chootoy wanted rescue me. how can i resist denis leary?
"You're fucking kidding me."
Jimmy stared back at him with that apologetic look, that fucking little half-moon pressed-together mouth thing he did like a goddamn bigmouth bass. "I tried to let you down easy," he said, spreading his hands. Tommy stared at that gimpy burned finger on Jimmy's left hand, hard. He sure didn't want to look anywhere else.
"Jesus Christ," he said. "You're telling me there was no easier way to do it than this?" He gestured wildly around and Jimmy looked a little sad. Disappointed. Tommy sighed and lifted his head, looked straight-on into Janet's face. She had her eyes closed and she was trembling a little bit, just a little little, only enough so her hair was shaking down and catching in her eyelashes. She had her hand clasped in the hand of the prick of a guy who was standing next to her, the prick of a guy who was....
"Hey, how d'you think I felt? Seeing Sheila again and knowing she'd have to go on with her life?" Jimmy shook his head, looking profound. It was always a bad sign when Jimmy looked profound; it usually meant everybody was gonna end up in a giant cesspool of shit and he'd try to tell you that at least it made the grass green. If there was any goddamn profoundness to be had, it was how profoundly Tommy Gavin wanted a fucking drink right at this moment.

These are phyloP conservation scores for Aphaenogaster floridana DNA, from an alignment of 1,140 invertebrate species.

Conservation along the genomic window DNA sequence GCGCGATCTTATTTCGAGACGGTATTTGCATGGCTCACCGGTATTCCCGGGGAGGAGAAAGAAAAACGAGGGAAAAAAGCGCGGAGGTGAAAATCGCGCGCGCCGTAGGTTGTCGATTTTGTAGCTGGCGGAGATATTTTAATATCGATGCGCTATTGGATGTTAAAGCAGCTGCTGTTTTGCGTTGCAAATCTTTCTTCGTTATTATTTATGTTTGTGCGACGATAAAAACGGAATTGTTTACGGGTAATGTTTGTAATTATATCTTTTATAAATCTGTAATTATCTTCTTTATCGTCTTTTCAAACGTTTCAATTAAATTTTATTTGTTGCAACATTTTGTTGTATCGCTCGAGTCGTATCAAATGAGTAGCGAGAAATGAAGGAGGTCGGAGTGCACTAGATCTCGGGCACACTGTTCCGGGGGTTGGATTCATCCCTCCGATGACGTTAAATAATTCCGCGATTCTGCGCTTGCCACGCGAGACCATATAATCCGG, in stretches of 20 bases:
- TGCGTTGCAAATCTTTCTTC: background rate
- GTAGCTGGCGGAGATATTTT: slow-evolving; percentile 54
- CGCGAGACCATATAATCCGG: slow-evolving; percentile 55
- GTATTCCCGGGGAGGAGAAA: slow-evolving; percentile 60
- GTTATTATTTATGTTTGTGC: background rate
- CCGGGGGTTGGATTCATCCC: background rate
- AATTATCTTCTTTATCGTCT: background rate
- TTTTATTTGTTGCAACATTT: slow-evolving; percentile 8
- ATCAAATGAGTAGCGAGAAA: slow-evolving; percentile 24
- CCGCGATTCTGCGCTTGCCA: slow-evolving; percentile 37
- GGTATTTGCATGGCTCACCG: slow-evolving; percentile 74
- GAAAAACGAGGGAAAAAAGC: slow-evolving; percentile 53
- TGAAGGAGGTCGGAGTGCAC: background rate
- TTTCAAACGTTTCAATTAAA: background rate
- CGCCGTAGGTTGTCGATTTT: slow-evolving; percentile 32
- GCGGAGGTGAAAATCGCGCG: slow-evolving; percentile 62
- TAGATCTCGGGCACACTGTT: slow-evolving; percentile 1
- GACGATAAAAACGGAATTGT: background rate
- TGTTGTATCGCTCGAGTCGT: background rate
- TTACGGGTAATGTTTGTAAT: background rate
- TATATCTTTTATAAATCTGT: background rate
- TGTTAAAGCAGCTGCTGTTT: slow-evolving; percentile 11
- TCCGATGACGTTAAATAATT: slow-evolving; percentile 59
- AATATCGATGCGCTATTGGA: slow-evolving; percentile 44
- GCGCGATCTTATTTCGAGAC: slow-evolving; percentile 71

"It's just..." he said, lip curling. "I mean, Mickey! I was an altar boy for the guy, for Chrissake. And now he's just here, fuckin'...fucking exorcising me like I'm blowing pea soup all over the place? You'd think history would count for something, y'know?"
Jimmy's expression slid effortlessly from "profound" to "eminently reasonable" and Tommy thought longingly of the MGD in his fridge across the road. "You're haunting her house," Jimmy said reasonably. "She's done her grieving, Tommy. You gotta just let go now." Tommy scratched the back of his neck. "And there was that time you beat the crap out of him at your mom's funeral."
"That shouldn't count," Tommy said firmly. "I can do whatever I want at my own ma's funeral."
Janet's hand tightened in her prick of a husband's as she murmured prayers and Tommy scowled when her eyelashes started getting wet. "Fine," he muttered. "Fine, fine, fucking fine. It's not like I own this house or nothing. It's not like I worked my ass off for all this--"
Jimmy put a hand on Tommy's shoulder. His finger was looking fine now, just like it did when he was alive. "Yeah, I know," he said. "But you gotta let it go. For Janet." He paused, rubbing his newly-restored finger with obvious pleasure. "And kinda for me, man. I didn't sign up to do this purgatory thing for all of eternity."
"Tough shit." But Jimmy was right, after all. And the tears were shivering on the tips of Janet's eyelashes now, and Tommy didn't want to see it and didn't want to see that prick of a husband gather her into his arms. He took a breath and turned around and Janet let out a sigh that sounded like all the weight had been lifted from her shoulders, and that shouldn't have made him feel as bitter as he did but hey, after everything, he deserved to feel a little bit of goddamn bitterness, didn't he? At least that much.
"I'm done now." Tommy nudged Jimmy and they walked out of the house. Jimmy was looking smug now. Smug. That would definitely not fucking do.
"C'mon, pal," he said. "Let's figure out where we're supposed to go now. And to pass the time," he slung an arm around Jimmy's shoulders, "We can compare notes about what it's like banging Sheila."
Who was the smug one now, asshole?